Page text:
Solidarity Statement from Pont Casse Press

We, the founders of Pont Passe Press, are extremely saddened at the devastation caused to Dominica by Hurricane Maria in general and more particularly, to the Roseau Public Library. The library played an important and crucial role in our intellectual development and has played a similar role in the lives of thousands of Dominicans. It is therefore extremely distressing to see the damage to our library and the public’s inability to access its vast resources.


In collaboration with Rebuild Dominica ( other Dominica Diaspora entities and allies, we are therefore prepared to pledge our fullest support not only to the renovation of the Roseau Public Library but also to ensuring that through a mobile library service, the young citizens of Dominica can continue to have access to books for the purpose of continuing their intellectual development.


Dr. Irving W. Andre

Gabriel Christian, Esq

Dominica’s Convent High School Partial Reopen


History of the Convent High School

Adapted from an article by Bishop Arnold Boghaert

The Convent High School is one of the oldest institutions in Dominica and is the first secondary school in the Island. It all began with the vision of the then Bishop of Roseau, Bishop Vesque, 2nd Bishop of Roseau. He is the founder of the Convent High School. In May 1857, recognizing that he needed the support of a religious community, Bishop Vesque wrote to the foundress of  the congregation of the Sisters of the Faithful Virgin in Norwood, England. He had been chaplain of the orphanage run by the nuns. In a subsequent appeal for help, Bishop Vesque warned the Sisters of the hardships and poverty they would have to endure. As a true missionary, the foundress of the Sisters of the Faithful Virgin accepted the new venture and appointed seven sisters to the new mission on October 30, 1857. On December 8, 1857, the Sisters disembarked at Roseau from French vessel “Occindental” after a voyage that had lasted 33 days. The corridor of the Bishop’s House was converted into a dormitory for the nuns, consisting of two beds, three sofas and three mattresses on the floor.

On January 20, 1858, the Sisters officially opened an orphanage. The Convent High School opened its doors on February 2, 1858. Only 6 students were enrolled. During these humble beginnings the school stood where the St. Mary’s Academy and the St. Gerard’s Hall now stand. The Sisters were able to move into their new convent, called St. Ives, present residence of the Christian Brothers. The principal was Mother Marie des Neiges, a member of the Sisters of the Faithful Virgin.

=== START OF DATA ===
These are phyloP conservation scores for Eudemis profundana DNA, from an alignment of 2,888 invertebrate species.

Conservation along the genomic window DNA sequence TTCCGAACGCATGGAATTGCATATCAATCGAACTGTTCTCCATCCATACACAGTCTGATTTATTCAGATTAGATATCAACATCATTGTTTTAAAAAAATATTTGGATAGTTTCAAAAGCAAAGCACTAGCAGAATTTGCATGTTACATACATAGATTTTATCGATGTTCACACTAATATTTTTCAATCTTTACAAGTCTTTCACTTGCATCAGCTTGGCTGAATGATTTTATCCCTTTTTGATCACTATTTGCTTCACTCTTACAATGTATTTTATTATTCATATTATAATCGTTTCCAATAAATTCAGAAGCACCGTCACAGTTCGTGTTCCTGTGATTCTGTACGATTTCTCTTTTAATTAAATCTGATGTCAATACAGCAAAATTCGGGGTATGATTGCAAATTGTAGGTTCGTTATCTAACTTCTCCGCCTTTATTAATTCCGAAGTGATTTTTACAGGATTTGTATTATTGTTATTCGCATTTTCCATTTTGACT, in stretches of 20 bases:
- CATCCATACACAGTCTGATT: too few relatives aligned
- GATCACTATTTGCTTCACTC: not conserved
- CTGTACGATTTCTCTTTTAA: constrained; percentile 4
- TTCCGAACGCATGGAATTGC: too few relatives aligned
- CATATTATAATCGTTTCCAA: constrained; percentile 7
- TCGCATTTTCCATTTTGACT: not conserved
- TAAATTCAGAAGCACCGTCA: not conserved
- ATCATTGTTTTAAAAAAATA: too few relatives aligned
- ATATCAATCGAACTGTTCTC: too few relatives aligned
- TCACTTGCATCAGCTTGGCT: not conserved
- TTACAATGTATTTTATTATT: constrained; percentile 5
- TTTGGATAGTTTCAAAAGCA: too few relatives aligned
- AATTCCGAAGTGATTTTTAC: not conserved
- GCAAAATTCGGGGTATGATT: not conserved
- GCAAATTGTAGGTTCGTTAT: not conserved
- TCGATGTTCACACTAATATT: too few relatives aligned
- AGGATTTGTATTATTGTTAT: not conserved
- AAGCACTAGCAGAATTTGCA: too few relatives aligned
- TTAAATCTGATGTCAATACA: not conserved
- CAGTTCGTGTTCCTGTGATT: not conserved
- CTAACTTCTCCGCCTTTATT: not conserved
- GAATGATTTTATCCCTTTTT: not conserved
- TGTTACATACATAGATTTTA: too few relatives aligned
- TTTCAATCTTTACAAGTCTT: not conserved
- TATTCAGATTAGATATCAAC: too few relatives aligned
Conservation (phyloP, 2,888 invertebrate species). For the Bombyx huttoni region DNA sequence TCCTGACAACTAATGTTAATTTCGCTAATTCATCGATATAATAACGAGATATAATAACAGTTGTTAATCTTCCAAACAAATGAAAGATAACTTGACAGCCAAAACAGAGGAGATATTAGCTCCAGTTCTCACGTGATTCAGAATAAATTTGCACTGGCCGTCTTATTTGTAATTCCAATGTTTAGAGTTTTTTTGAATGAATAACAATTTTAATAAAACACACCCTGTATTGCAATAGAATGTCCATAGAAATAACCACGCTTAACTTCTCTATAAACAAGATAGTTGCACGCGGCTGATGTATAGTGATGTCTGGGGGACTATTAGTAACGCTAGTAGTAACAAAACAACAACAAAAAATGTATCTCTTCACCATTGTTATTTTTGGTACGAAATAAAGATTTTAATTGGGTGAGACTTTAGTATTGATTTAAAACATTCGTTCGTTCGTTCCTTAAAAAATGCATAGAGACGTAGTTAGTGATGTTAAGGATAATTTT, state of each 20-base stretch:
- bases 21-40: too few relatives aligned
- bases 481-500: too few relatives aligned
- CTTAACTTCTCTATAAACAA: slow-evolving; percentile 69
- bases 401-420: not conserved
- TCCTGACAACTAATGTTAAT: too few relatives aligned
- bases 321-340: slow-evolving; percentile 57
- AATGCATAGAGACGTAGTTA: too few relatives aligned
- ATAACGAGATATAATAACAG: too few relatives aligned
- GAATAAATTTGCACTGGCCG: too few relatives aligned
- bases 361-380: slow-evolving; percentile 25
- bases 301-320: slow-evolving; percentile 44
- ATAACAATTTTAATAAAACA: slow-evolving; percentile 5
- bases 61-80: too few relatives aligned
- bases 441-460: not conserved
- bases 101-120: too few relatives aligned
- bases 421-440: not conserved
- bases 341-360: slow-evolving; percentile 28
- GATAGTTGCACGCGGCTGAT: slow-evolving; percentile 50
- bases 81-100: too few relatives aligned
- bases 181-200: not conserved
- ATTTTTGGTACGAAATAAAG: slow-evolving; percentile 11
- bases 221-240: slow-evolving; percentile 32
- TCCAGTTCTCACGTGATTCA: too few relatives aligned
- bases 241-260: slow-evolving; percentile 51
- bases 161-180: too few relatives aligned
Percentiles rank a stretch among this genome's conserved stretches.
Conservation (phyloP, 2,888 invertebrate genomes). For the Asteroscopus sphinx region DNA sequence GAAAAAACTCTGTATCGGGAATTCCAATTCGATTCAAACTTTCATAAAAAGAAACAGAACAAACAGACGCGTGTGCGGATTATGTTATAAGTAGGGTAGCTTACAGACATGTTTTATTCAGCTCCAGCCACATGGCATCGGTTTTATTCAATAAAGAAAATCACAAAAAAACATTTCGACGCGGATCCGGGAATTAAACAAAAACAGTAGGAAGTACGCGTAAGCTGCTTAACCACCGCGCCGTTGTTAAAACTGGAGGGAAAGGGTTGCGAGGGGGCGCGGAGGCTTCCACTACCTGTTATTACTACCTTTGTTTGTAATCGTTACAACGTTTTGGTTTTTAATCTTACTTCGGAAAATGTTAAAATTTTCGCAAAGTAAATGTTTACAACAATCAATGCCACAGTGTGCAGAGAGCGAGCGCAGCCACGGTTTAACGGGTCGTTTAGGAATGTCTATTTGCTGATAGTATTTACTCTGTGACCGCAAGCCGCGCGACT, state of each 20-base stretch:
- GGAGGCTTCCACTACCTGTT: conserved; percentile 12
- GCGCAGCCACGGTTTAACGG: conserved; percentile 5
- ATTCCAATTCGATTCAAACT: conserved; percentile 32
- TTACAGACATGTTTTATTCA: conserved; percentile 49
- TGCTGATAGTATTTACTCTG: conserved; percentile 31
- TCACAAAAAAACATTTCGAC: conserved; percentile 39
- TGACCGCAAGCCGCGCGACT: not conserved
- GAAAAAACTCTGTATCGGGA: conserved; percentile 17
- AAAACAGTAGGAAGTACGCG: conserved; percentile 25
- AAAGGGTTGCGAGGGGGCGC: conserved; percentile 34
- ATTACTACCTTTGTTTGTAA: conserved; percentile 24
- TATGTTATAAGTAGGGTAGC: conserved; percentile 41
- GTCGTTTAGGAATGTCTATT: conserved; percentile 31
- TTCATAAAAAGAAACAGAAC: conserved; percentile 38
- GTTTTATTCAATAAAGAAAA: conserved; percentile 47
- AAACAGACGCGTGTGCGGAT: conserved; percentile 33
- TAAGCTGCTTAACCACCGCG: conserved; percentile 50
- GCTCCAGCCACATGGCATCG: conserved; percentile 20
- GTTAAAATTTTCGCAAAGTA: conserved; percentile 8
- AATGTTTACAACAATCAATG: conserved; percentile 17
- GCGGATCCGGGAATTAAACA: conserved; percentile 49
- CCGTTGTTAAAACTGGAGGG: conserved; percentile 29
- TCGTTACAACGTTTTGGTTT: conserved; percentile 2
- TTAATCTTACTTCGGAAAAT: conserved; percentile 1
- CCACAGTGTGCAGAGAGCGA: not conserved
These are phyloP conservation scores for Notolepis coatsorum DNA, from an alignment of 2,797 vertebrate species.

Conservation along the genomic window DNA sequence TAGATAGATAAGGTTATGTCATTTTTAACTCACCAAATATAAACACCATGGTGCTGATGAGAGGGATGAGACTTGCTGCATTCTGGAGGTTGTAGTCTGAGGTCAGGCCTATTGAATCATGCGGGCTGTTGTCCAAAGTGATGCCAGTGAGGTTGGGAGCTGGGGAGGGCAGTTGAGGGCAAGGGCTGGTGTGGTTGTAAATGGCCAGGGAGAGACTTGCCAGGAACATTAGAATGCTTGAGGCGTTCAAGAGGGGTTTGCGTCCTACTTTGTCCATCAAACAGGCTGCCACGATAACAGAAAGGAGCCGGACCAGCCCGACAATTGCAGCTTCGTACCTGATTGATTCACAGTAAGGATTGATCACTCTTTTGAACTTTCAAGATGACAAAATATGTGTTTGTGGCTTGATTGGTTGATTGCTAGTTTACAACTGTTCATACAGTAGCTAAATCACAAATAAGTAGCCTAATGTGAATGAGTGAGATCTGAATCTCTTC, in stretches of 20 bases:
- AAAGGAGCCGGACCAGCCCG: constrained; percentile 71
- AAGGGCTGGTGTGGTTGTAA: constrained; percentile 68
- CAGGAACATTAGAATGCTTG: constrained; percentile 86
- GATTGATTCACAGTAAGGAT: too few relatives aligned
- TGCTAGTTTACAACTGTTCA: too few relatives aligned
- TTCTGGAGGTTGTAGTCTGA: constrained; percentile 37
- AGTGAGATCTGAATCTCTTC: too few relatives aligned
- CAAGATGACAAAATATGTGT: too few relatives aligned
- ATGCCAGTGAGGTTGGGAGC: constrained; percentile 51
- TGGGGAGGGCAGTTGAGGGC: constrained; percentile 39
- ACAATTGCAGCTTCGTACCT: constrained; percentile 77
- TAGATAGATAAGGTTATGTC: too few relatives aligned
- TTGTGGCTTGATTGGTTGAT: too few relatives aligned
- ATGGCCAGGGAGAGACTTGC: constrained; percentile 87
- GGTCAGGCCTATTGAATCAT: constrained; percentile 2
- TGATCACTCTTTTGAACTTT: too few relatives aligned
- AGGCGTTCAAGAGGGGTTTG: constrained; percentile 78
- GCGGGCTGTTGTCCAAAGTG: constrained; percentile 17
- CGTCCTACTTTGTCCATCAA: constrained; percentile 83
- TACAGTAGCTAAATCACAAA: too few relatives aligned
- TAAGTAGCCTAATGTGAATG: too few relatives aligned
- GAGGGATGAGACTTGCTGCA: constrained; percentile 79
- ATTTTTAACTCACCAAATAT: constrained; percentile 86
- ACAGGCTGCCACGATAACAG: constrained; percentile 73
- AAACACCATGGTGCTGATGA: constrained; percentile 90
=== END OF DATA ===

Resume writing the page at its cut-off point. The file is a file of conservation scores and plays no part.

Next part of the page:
In 1907 a move was made to what we now call the Convent High School building, in order to provide needed space and to also mark the Golden Jubilee of the arrival of the Sisters. The newly built three wing stone structure today houses the ICM Sister’s residence, the school Auditorium and some classes.

Between 1858 and 1891, the Sisters of the Faithful Virgin had provided some 500 girls a home with board and lodging, schooling and even employment. While the orphanage closed in 1891, the Convent High School continued. As early as 1881, girls from Dominica and neighbouring islands, Antigua, St. Kitts and Trinidad, applied for membership to the Sisters of the Faithful Virgin. A noviciate was opened and several made their religious vows. By 1933, however, neither England and France nor the Caribbean could provide the religious staff to serve the growing school. The Superior of Sisters was forced to inform Bishop Moris that they had decided to withdraw from Dominica.

When the running of the School was handed over to the Missionary of Canonesses of St. Augustine (now called the ICM Sisters) in about 1937 there were about 67 students on roll. After this the school experienced a great deal of growth numerically and also in the curriculum. The preparatory section was built along the new wings today occupied by the Forms 1, 2, 4 and 5. School life was also enhanced by a number of club groups. The curriculum was adapted to accommodate overseas and later the Caribbean Examinations and greater emphasis was placed on science education.

In 1983, Mrs. Dorothy Leevy became the School’s first lay principal. Although the School experienced no physical expansion at this time other changes were made to respond to the changes in society and education. Student population was then about five hundred. The School became a fore runner in providing computer literacy to its students, as well as the general public. A key individual in this aspect was Sister Hilda. The Computer Lab was recently dubbed the Sister Hilda Computer Lab in February 2006. Thousands of people have participated in the school’s computer programme.